–A poem by H.L. Hix
Last frost past, I planted want
among the pitchpeas and crested squash
and Tentativity beets. I wanted what
the heavens forbade, because they forbade it.
I bore the bucket back and forth,
despite my sense that thirst
tested me most, not this obstinate seedwaste.
How could I not wish now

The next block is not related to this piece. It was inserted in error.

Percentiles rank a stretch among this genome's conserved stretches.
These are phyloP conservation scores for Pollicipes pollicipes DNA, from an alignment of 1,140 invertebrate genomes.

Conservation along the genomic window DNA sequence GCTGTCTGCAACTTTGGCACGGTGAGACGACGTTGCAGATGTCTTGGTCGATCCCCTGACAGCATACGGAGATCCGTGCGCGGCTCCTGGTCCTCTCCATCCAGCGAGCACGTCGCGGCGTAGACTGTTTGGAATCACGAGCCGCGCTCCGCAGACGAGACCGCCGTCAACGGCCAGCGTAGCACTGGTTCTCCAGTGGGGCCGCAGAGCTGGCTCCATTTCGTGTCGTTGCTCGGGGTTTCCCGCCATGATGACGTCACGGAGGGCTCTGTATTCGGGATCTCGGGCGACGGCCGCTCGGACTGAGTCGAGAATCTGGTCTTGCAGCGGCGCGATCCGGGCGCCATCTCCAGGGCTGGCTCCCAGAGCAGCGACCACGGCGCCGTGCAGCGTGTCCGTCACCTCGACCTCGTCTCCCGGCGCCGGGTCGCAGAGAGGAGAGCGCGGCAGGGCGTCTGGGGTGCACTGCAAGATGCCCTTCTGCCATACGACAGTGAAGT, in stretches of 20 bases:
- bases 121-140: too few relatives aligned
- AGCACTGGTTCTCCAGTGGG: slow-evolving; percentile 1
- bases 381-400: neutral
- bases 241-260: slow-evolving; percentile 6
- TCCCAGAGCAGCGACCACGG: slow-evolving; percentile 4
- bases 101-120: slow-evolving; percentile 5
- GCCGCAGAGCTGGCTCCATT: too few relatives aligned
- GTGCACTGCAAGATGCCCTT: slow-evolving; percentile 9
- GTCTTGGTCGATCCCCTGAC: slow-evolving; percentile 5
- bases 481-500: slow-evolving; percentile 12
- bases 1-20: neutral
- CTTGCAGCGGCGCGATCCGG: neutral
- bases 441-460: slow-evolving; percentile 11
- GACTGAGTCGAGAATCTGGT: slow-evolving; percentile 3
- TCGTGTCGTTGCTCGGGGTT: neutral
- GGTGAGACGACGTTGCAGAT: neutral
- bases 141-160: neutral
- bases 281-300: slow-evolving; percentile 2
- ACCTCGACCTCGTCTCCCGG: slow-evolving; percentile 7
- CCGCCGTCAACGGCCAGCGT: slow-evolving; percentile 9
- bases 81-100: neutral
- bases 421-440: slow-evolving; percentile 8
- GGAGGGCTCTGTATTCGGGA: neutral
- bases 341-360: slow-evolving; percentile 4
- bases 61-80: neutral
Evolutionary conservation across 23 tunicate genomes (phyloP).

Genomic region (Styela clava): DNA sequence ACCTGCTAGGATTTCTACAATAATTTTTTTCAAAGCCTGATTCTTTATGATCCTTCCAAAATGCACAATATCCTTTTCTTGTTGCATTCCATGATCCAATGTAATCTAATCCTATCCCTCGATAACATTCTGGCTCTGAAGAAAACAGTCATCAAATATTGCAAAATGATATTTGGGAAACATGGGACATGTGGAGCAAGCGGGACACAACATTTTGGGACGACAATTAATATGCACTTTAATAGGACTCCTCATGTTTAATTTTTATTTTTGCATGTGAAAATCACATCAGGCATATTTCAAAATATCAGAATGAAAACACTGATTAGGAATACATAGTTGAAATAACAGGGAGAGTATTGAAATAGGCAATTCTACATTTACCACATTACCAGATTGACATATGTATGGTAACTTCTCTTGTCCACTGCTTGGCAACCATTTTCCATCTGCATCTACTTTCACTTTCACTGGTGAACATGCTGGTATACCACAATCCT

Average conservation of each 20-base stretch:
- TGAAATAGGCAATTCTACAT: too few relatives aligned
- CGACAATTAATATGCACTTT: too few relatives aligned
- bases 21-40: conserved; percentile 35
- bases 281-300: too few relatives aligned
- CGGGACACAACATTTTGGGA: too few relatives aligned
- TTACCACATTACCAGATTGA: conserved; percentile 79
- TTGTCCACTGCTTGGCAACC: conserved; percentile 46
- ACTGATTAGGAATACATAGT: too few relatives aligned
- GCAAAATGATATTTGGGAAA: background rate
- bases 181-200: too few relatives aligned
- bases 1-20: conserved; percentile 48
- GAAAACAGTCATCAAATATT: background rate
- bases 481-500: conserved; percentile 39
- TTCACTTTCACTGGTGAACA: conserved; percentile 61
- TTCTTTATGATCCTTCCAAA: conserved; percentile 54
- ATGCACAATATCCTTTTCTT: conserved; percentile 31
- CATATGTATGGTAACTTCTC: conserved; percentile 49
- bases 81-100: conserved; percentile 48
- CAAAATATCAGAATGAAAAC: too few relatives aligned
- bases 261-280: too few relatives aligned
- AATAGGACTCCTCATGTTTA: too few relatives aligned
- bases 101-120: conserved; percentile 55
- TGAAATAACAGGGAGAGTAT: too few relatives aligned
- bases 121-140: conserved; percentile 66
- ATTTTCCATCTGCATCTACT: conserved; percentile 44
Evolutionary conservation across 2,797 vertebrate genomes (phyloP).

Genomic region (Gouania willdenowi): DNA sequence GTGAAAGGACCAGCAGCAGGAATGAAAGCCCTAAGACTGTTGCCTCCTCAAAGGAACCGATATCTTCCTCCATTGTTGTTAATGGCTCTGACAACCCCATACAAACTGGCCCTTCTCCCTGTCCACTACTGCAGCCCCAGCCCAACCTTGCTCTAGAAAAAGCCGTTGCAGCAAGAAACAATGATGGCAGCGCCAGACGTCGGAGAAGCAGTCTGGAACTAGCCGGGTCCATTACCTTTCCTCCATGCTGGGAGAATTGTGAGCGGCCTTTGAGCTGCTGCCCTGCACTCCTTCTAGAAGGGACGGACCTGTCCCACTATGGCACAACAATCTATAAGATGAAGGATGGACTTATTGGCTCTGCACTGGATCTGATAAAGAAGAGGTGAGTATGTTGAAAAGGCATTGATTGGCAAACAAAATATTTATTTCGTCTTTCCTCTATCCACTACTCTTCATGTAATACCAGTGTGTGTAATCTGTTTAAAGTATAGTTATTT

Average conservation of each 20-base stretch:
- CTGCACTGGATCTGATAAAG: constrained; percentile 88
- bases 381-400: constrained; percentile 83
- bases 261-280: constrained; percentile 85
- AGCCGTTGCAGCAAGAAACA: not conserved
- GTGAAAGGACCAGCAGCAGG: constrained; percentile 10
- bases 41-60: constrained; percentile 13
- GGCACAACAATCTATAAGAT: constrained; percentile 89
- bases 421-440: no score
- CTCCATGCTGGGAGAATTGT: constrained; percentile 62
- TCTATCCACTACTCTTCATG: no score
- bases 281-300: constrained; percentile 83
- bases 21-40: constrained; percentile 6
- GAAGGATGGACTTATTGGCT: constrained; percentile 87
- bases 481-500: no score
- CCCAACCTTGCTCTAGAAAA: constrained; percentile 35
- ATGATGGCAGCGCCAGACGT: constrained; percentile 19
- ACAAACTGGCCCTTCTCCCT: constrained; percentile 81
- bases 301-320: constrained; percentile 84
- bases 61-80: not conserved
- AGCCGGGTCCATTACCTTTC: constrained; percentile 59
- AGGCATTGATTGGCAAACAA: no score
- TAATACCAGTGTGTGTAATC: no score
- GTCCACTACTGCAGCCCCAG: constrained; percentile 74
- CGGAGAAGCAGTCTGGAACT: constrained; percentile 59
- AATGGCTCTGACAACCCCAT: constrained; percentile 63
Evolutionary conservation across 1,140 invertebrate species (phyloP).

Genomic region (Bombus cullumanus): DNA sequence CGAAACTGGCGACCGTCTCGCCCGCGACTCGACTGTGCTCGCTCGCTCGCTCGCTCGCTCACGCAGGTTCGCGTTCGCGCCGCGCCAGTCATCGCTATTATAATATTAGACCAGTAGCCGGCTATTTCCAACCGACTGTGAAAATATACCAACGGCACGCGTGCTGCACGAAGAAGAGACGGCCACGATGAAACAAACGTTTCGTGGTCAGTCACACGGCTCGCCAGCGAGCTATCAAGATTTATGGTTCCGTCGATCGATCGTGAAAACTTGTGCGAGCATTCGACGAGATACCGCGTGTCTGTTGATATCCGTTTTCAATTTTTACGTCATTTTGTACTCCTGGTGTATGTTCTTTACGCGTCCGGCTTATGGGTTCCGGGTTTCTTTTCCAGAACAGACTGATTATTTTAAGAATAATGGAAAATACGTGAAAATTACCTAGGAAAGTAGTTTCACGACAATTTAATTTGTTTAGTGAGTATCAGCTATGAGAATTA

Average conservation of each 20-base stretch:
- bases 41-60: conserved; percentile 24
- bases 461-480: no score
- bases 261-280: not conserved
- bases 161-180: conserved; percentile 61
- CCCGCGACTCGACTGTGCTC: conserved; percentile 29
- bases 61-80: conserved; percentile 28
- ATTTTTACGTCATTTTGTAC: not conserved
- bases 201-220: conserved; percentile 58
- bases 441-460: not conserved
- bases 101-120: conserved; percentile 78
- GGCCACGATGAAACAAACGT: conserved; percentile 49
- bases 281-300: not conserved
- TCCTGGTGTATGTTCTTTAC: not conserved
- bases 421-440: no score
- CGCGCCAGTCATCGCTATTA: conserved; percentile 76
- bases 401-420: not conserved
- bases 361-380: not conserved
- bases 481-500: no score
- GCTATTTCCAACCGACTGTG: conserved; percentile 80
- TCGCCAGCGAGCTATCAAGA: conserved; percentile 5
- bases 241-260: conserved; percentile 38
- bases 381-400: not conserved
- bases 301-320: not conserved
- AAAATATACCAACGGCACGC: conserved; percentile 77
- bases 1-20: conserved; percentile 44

that she had loved me then
a little more, a little less?
I could have imagined the worst
had I understood better.
Of what use is one love unless
to anticipate a next?
Here. Hold to your ear this that I have held to mine.
Expect nothing. Except you hear a sea.
Why not name it creosote instead,
or chrysalis or incarnadine?
Think what declarations might follow,
what pledges prove possible.
I am cinders and whiplash.
Braced against what gust soever,
I assent to any season you assert.
Bless you, blood-red bird dead in snow.